Giving Birth To A Rapist’s Child: One Woman’s Story
In the wake of Todd Akin’s comments about “legitimate rape,” there have been many response posts from women whose very lives contradict Akin’s shady science.
None have been quite as moving and enlightening as Shauna Prewitt’s, which was first published on xoJane under the headline, “An Open Letter to Rep. Akin From a Woman Who Got Pregnant From Rape.” In it, Prewitt painfully describes her rape at age 21 and the resulting pregnancy — and her decision to keep and raise her baby. Prewitt is now a lawyer in Chicago and has written about her own case for the Georgetown Law Journal in a piece called “Giving Birth to a ‘Rapist’s Child’: A Discussion and Analysis of the Limited Legal Protections Afforded to Women Who Become Mothers Through Rape.”
Because the most shocking and sickening part of Prewitt’s story is that currently, in 31 states, “men who father through rape are able to assert the same custody and visitation rights to their children that other fathers enjoy.”
When no law prohibits a rapist from exercising these rights, a woman may feel forced to bargain away her legal rights to a criminal trial in exchange for the rapist dropping the bid to have access to her child.
Prewitt knows firsthand.
I read Prewitt’s story on xoJane and again, just now on CNN, where it was picked up as a special report. Like many commenters, I had no idea this was the law and I was infuriated. (I also had to stop reading the comments on Prewitt’s pieces because of the sheer ignorance found there. Look for yourselves if you can stomach it, or if you doubt that misogyny is alive and well!)
Prewitt continues in her article:
Having fought this injustice for the past several years, I have come to believe that ignorance is to blame for this legal absence. Opponents argue no woman would ever choose to raise the child she conceived through rape. The only two studies to analyze the choices made by pregnant raped women indicate otherwise — at least 30% of women who conceive by rape make this choice.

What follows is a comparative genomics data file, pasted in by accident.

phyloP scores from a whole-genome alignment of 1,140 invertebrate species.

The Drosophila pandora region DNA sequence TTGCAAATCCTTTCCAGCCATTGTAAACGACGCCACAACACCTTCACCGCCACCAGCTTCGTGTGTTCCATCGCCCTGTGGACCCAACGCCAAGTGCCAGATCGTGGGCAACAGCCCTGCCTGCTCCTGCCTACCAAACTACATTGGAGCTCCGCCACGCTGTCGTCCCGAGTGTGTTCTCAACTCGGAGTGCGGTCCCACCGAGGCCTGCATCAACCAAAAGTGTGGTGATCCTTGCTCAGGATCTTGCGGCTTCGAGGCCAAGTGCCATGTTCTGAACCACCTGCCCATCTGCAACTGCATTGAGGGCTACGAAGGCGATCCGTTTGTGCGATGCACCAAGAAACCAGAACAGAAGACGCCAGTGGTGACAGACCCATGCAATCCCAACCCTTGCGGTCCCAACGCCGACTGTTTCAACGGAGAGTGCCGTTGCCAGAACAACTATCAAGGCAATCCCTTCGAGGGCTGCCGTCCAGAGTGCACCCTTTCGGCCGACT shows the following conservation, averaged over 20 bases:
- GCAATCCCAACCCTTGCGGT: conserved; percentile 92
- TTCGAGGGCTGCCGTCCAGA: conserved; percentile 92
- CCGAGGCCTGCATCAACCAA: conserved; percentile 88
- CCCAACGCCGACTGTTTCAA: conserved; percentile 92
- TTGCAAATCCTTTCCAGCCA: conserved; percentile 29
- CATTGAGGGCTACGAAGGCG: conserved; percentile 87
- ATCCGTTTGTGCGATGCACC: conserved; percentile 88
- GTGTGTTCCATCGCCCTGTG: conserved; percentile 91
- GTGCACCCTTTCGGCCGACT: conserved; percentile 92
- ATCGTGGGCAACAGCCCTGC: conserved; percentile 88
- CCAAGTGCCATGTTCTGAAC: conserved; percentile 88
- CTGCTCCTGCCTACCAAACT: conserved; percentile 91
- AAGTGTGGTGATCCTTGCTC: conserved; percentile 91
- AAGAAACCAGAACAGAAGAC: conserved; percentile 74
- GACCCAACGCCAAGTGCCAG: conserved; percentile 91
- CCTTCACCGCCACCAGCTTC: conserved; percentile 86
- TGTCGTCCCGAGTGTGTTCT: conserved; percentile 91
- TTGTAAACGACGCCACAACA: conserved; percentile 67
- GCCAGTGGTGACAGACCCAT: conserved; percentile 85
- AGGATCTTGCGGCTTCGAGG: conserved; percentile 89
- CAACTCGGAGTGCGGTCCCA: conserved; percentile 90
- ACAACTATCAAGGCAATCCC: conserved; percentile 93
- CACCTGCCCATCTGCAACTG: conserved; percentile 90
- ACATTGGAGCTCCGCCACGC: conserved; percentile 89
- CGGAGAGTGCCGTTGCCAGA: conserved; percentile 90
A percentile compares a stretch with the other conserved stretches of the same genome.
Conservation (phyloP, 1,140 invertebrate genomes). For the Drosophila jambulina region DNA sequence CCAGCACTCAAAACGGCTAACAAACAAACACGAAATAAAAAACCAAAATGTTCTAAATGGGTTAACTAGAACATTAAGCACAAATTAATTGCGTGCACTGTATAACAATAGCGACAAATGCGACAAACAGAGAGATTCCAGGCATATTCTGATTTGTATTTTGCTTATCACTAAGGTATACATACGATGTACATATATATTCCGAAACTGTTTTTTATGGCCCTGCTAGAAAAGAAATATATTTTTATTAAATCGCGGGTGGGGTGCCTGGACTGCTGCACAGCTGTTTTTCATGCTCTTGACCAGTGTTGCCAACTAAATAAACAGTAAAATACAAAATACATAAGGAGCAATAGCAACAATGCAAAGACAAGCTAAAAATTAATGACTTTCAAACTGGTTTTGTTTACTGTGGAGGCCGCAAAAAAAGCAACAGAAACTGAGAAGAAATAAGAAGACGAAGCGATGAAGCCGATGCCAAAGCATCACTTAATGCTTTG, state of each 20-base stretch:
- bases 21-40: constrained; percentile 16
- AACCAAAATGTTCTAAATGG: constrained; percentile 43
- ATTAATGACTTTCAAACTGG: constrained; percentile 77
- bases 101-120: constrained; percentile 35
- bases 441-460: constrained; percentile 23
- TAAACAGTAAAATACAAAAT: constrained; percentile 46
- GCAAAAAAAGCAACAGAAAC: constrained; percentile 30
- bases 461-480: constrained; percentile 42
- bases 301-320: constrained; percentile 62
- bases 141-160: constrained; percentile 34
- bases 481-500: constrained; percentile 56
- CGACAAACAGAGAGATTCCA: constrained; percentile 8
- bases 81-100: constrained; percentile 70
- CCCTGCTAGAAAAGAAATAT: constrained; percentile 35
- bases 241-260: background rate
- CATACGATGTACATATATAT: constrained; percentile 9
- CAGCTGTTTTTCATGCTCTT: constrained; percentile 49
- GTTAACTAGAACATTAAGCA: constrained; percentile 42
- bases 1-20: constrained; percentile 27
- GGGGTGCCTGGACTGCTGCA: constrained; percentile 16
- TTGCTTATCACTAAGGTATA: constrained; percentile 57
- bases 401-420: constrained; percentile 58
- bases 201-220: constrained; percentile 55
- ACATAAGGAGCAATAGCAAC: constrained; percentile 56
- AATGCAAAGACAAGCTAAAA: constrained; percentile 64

Others argue that no rapist would ever seek parental rights. Not only does my experience and that of others I know prove otherwise, but it is not surprising that a man who cruelly degrades a woman would also seek to torture her in an even more agonizing way, by seeking access to her child.
Today, it seems we may face a new and unbelievable challenge: convincing legislators that women can conceive when they are raped.
Obviously a woman who is raped can get pregnant. Despite the firestorm surrounding Akin’s comments, most people have not argued this one point — whatever you believe, this scientific fact is inarguable.
I don’t know that I can understand the mindset of a woman choosing to give birth to a baby conceived through rape, but I have never been in that incredibly painful, complex, horrifying situation. (Thank goodness and the flying spaghetti monster and everyone else.) I know that since I have never been in that woman’s place, I could never speculate as to her decision-making. It would be unfair and harmful to do so. Some women don’t have a choice. Some have different religious beliefs. Some have their own private reasons. Anyone who claims they KNOW a woman who was “legitimately raped” would NEVER keep the baby is a liar and a sociopath who doesn’t understand the nuances of humanity.
There’s a lot to discuss that isn’t black and white. You can read the rest of Prewitt’s CNN article here.
It’s unfortunate that these women’s stories only get the attention they deserve after some dummy says a dummy thing, but at least there’s one good part to come out of all this: We’re talking about the gray areas of rape and pregnancy and the horribly anti-woman laws on the books in that regard. And hopefully, the right people are listening.
A | A | A
“You know what sucks about getting older? Your friends have known you for way too long. They’ve got too much on you. “
So many wonderful songs seem to have fallen through the cracks and all but disappeared.
More important than your real-life first love is the fictional first love you experience via your television set.
Well I mean first of all, it’s never a good idea to approach a hot black girl with an opening line about how much you love chocolate!